“I often speak with my design team about the concept that we are subliminally giving information to the audience about the character before the actor says a word,” states Christine Bieselin Clark.  “I love the scene in Ocean’s Eleven [2001] where George Clooney is being let out of jail. He is given his possessions before leaving prison, the same things he would have been wearing when he was put into prison. Then we see him walking out in a tuxedo, black bowtie undone; that says so much.  Love it!”

“We wanted to show the vulnerability of Ender Wiggin [Asa Butterfield] at the onset. To get the true, deep emotional impact of the story, we must see him as a child. I was mindful in dressing Asa to ensure that the tailoring and fit of the clothing showed how slight he was. Ender’s greatest asset is his mind, not his physical strength, or lack of it.”

“Graff [Harrison Ford] is a force to be reckoned with and the intent was to make him as impressive and dominant of a presence at the off set. Again, tailoring is key here, to create a flat clean front/chest line and a strong shoulder. The steely blue/grey colour of the uniforms creates a coolness and emotional distance for this character, showing us that Graff is not a warm paternal character for Ender.”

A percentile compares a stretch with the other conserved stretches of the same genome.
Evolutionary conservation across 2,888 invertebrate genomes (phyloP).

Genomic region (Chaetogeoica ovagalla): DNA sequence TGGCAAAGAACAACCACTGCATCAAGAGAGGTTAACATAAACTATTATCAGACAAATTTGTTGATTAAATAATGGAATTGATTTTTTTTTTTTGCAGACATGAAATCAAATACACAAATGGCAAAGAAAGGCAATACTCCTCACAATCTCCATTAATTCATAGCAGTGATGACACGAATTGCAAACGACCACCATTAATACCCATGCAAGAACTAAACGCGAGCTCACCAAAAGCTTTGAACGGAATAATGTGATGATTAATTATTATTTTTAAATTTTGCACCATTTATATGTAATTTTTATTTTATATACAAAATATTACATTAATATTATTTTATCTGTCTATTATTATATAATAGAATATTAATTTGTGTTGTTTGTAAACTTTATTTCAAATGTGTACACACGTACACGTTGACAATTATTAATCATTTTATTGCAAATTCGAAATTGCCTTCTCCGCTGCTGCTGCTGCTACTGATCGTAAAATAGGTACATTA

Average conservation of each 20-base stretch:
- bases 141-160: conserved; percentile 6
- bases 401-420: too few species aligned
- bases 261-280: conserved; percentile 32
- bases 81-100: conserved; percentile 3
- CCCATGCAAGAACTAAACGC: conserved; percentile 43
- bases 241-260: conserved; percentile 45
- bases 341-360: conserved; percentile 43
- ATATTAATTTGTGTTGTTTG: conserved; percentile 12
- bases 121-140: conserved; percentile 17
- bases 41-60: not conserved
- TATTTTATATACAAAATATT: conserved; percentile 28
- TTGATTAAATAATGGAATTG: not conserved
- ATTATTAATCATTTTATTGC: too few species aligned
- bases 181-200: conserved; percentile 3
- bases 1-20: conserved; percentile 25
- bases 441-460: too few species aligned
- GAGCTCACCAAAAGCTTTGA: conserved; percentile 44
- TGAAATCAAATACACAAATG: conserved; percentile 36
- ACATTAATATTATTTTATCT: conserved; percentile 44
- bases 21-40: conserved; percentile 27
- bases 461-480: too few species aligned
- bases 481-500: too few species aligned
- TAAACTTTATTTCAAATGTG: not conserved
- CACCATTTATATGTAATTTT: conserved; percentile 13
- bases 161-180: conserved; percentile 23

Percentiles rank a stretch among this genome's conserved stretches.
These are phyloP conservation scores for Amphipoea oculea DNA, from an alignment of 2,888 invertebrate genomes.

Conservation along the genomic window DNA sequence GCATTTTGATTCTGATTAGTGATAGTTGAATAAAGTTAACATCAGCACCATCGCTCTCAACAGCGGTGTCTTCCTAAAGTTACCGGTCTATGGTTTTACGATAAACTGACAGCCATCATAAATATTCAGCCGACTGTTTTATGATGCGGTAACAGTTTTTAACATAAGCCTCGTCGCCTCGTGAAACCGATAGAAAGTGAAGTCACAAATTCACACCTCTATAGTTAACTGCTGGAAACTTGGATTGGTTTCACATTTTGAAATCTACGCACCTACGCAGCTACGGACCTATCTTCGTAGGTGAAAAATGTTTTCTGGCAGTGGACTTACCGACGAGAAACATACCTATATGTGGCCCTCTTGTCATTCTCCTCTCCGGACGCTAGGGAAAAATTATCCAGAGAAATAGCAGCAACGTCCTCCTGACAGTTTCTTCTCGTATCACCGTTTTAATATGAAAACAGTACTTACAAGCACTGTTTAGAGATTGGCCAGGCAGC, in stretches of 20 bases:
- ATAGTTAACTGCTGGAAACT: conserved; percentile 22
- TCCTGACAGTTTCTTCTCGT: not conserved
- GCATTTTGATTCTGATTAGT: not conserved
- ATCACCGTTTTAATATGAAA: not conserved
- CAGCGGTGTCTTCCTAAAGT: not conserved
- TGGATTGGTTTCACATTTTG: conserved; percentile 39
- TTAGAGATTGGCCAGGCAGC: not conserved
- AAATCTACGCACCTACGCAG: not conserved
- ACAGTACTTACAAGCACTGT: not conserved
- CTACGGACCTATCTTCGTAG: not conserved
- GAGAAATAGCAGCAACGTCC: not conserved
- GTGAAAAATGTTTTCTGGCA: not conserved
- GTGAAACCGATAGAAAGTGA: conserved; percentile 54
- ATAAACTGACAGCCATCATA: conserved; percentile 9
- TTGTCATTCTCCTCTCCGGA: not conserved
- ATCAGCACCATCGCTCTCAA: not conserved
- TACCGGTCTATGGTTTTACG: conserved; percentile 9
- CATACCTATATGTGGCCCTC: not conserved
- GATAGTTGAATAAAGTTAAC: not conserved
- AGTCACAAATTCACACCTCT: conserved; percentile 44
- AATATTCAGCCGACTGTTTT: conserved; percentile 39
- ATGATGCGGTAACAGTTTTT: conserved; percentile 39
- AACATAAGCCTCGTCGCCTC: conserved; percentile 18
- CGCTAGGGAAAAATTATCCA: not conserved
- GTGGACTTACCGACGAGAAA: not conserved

“We first see the older Rackham [Ben Kingsley] in lounge attire, in a Zen like state. We wanted to give him a costume that conveyed a quietness of the mind, had an international feeling and still felt like it was a uniform. The kurta style tunic with a stiffer collar that frames the face does just that.”

“It is very difficult to dress a beautiful, feminine figure in military uniform! With Major Anderson [Viola Davis] we had to place her in the same uniforms of cold, steely blue as all of our gentlemen. Her gender had to be neutral to tell the story of who this woman is in this world. Again, fit and tailoring are key – making the jacket fit a bit more tightly in the waist to show the figure without being sexy.”